MATILDA’s Mara Wilson Calls Out Hollywood, Media for Sexualizing Child Stars

Photo from Mara Wilson’s Instagram

MATILDA’s Mara Wilson Calls Out Hollywood, Media for Sexualizing Child Stars

By Movieguide® Staff

Actress Mara Wilson is best known for her child star roles in MATILDA, MRS. DOUBTFIRE, and the 1994 remake of MIRACLE ON 34TH STREET. Since she’s drastically limited her roles as she grew up, the 33-year-old reflected on Hollywood and the media’s perpetual sexualization of children.

In a recent op-ed published by the New York Times, Wilson revealed that she was objectified and sexualized from her earliest roles in Hollywood.

“My parents thought I would be safer that way,” Wilson wrote of starting in the industry as a child. “But it didn’t work. People had been asking me, ‘Do you have a boyfriend?’ in interviews since I was [6]. Reporters asked me who I thought the sexiest actor was and about [actor] Hugh Grant’s arrest for soliciting a prostitute.”

Wilson also noted that she did not experience sexual harassment on set but rather from the media and the general public.

“It was cute when 10-year-olds sent me letters saying they were in love with me. It was not when 50–year-old men did. Before I even turned 12, there were images of me on foot fetish websites and photoshopped into child pornography.”

Wilson continued, “Hollywood has resolved to tackle harassment in the industry,” Wilson said, referring to the #MeToo movement. “But I was never sexually harassed on a film set. My sexual harassment always came at the hands of the media and the public.”

However, Wilson’s said that the media took advantage of her while she was a child star in other ways that weren’t sexual.

Wilson recalled her 13th birthday in July 2000. Wilson was on a press tour in Toronto to promote THOMAS AND THE MAGIC RAILROAD, and a journalist asked the young actress how she was feeling.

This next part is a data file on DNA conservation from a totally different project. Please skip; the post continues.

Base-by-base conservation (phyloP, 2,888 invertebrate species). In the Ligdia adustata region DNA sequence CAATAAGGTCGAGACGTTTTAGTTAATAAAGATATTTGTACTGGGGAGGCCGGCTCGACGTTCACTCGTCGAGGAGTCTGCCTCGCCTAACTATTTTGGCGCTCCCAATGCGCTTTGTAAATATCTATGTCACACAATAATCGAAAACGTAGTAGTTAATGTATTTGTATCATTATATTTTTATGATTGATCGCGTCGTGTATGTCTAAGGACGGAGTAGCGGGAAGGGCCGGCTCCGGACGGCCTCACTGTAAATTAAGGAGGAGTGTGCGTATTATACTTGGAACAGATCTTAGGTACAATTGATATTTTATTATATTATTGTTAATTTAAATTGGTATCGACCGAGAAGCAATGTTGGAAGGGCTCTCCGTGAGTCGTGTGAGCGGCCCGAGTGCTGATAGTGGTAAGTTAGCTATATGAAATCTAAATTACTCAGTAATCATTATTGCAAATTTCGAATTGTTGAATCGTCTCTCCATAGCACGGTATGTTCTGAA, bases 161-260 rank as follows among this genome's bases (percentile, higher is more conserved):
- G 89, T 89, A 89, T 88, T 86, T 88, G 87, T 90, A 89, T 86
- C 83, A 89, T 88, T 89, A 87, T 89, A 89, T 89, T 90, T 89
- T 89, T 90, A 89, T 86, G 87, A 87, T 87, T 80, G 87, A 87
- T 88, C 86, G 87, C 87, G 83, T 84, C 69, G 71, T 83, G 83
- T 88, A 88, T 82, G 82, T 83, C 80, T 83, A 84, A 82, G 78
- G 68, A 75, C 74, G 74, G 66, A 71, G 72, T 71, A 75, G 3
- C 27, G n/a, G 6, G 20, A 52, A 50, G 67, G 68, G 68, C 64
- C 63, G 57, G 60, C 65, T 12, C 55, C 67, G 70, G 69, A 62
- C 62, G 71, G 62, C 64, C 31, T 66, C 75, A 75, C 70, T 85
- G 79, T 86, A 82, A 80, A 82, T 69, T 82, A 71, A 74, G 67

Wilson decided to be honest about working on her birthday, which she now sees as “one of the biggest mistakes of my life.”

“I don’t know why I opened up to her,” Wilson said. “But I had never been good at hiding my feelings. … And she seemed like she really cared. The next day, Canada’s newspaper of record put me on the front page of its entertainment section. The article began, ‘The interview hasn’t even begun with Mara Wilson, Child Star, and she’s complaining to her staff.’

“The article went on to describe me as a ‘spoiled brat’ who was now ‘at midlife,'” Wilson added. “It described the dark paths child stars like me often went down. It embraced what I now refer to as ‘The Narrative,’ the idea that anyone who grew up in the public eye will meet some tragic end.”

Although Wilson notices societal shifts in the right direction, she notes that there is irreversible damage caused by sexualization in media.

Movieguide® Founder and Publisher Dr. Ted Baehr wrote about the sexual saturation in the media in his book, The Screen-Wise Family.

Baehr writes:

It is very important for families to understand that destructive sexual content is not just found in sleazy sex shops. Research has shown that the exposure of randomly selected male college students to sexually suggestive R-rated theatrical movies increases their aggressive behavior toward women and decreases both male and female sensitivity to rape and the plight of the victim. After viewing this type of material, both males and females judge a female rape victim to be less injured, less worthy and more responsible for her own plight.[viii]